Over the past few years, many of these publisher limits have loosened slightly as they discover the sky didn't fall, which I suppose is something. At the time of writing, at a very loose generalisation, policies for non-medical scientific journals are mostly converging along the lines of "accepted MS immediately on your own site, accepted MS in a repository after a year, publisher/proof PDF never", but there are a thousand variations.

  • 6
    ... And the reason for allowing arXiv after the 12 month embargo period may very well be that Springer Heidelberg is subject to German law - and the German copyright law now includes an inalienable right of the authors of publicly funded work to secondary publication of the accepted manuscript after 12 months (e.g. on arXiv). So you'd anyways have this right, they just spell it out, probably to avoid an international legal mess. May 4, 2015 at 11:52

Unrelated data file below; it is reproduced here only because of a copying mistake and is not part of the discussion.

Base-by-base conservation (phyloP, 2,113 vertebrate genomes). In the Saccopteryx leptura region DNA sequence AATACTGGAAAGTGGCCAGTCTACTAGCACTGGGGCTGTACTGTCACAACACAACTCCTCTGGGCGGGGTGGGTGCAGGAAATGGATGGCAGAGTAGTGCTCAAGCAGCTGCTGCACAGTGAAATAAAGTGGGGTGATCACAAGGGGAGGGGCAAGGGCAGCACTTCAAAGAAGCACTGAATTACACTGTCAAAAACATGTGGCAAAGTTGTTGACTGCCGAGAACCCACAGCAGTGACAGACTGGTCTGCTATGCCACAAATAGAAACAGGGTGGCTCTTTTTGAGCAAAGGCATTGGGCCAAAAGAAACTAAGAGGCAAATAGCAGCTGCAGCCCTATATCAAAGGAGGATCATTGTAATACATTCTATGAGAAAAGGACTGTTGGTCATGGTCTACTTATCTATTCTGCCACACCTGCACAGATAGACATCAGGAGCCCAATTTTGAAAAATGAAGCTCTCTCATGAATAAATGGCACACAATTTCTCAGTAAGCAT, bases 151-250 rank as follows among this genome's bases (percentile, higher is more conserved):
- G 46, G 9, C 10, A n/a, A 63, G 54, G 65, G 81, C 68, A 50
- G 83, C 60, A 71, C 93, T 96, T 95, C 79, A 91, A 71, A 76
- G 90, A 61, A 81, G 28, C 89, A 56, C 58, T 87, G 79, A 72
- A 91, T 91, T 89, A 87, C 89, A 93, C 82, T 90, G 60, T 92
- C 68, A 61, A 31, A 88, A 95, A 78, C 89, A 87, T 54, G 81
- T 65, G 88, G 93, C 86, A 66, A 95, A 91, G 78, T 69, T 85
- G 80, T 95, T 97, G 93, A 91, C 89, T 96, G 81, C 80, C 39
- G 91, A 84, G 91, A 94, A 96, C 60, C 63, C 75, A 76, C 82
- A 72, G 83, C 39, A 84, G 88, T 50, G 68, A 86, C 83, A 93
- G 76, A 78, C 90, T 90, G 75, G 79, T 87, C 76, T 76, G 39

Here's a closely related question.

And yes, I think it's a bizarre and inexcusable policy--I was so shocked when I realized that they are demanding this that I asked the question linked above.

I am not a lawyer but it is not clear to me why you could not submit to the arXiv prior to signing the copyright transfer agreement. In the absence of a contract with Springer, I cannot see how they can possibly have any say over what you do with your manuscript. They can refuse to take manuscript that is posted on the arXiv, and they can refuse to do business with you again -- but if you haven't signed a contract, you cannot have violated one.

That said, they leave open a loophole big enough to drive a train through, and seem to me that they do so deliberately. From their policy right after the part you quoted:

Prior versions of the article published on non-commercial pre-print servers like arXiv.org can remain on these servers and/or can be updated with the author’s accepted version.